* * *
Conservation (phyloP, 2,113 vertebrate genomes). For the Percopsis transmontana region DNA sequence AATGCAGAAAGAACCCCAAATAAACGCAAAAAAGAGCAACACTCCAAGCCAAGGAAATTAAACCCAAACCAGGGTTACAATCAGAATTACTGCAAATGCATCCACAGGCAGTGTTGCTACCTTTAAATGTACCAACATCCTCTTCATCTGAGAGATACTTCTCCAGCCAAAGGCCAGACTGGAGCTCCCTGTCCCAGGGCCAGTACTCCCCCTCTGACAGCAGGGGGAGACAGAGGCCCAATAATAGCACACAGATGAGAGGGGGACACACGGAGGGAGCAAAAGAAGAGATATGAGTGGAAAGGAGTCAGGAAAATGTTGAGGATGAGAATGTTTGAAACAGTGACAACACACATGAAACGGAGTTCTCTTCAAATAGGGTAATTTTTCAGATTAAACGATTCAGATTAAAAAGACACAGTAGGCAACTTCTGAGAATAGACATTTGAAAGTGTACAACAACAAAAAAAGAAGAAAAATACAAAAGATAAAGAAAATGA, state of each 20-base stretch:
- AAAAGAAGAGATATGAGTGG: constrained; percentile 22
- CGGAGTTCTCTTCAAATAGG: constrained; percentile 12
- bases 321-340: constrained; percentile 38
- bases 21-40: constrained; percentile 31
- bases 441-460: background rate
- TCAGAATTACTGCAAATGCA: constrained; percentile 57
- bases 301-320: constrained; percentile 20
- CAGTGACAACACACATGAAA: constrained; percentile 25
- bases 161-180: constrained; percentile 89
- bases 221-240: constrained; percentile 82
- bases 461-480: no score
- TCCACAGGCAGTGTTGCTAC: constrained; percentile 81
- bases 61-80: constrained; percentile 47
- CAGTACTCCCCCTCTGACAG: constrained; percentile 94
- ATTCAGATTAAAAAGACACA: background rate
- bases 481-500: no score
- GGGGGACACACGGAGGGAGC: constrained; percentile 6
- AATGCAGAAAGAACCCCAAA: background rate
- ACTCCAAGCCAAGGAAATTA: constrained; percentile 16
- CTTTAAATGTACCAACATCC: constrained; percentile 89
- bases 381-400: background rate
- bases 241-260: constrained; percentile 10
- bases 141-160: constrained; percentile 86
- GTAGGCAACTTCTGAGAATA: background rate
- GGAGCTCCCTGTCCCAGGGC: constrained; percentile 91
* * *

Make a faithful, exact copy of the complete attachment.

Conservation (phyloP, 2,113 vertebrate genomes). For the Percopsis transmontana region DNA sequence AATGCAGAAAGAACCCCAAATAAACGCAAAAAAGAGCAACACTCCAAGCCAAGGAAATTAAACCCAAACCAGGGTTACAATCAGAATTACTGCAAATGCATCCACAGGCAGTGTTGCTACCTTTAAATGTACCAACATCCTCTTCATCTGAGAGATACTTCTCCAGCCAAAGGCCAGACTGGAGCTCCCTGTCCCAGGGCCAGTACTCCCCCTCTGACAGCAGGGGGAGACAGAGGCCCAATAATAGCACACAGATGAGAGGGGGACACACGGAGGGAGCAAAAGAAGAGATATGAGTGGAAAGGAGTCAGGAAAATGTTGAGGATGAGAATGTTTGAAACAGTGACAACACACATGAAACGGAGTTCTCTTCAAATAGGGTAATTTTTCAGATTAAACGATTCAGATTAAAAAGACACAGTAGGCAACTTCTGAGAATAGACATTTGAAAGTGTACAACAACAAAAAAAGAAGAAAAATACAAAAGATAAAGAAAATGA, state of each 20-base stretch:
- AAAAGAAGAGATATGAGTGG: constrained; percentile 22
- CGGAGTTCTCTTCAAATAGG: constrained; percentile 12
- bases 321-340: constrained; percentile 38
- bases 21-40: constrained; percentile 31
- bases 441-460: background rate
- TCAGAATTACTGCAAATGCA: constrained; percentile 57
- bases 301-320: constrained; percentile 20
- CAGTGACAACACACATGAAA: constrained; percentile 25
- bases 161-180: constrained; percentile 89
- bases 221-240: constrained; percentile 82
- bases 461-480: no score
- TCCACAGGCAGTGTTGCTAC: constrained; percentile 81
- bases 61-80: constrained; percentile 47
- CAGTACTCCCCCTCTGACAG: constrained; percentile 94
- ATTCAGATTAAAAAGACACA: background rate
- bases 481-500: no score
- GGGGGACACACGGAGGGAGC: constrained; percentile 6
- AATGCAGAAAGAACCCCAAA: background rate
- ACTCCAAGCCAAGGAAATTA: constrained; percentile 16
- CTTTAAATGTACCAACATCC: constrained; percentile 89
- bases 381-400: background rate
- bases 241-260: constrained; percentile 10
- bases 141-160: constrained; percentile 86
- GTAGGCAACTTCTGAGAATA: background rate
- GGAGCTCCCTGTCCCAGGGC: constrained; percentile 91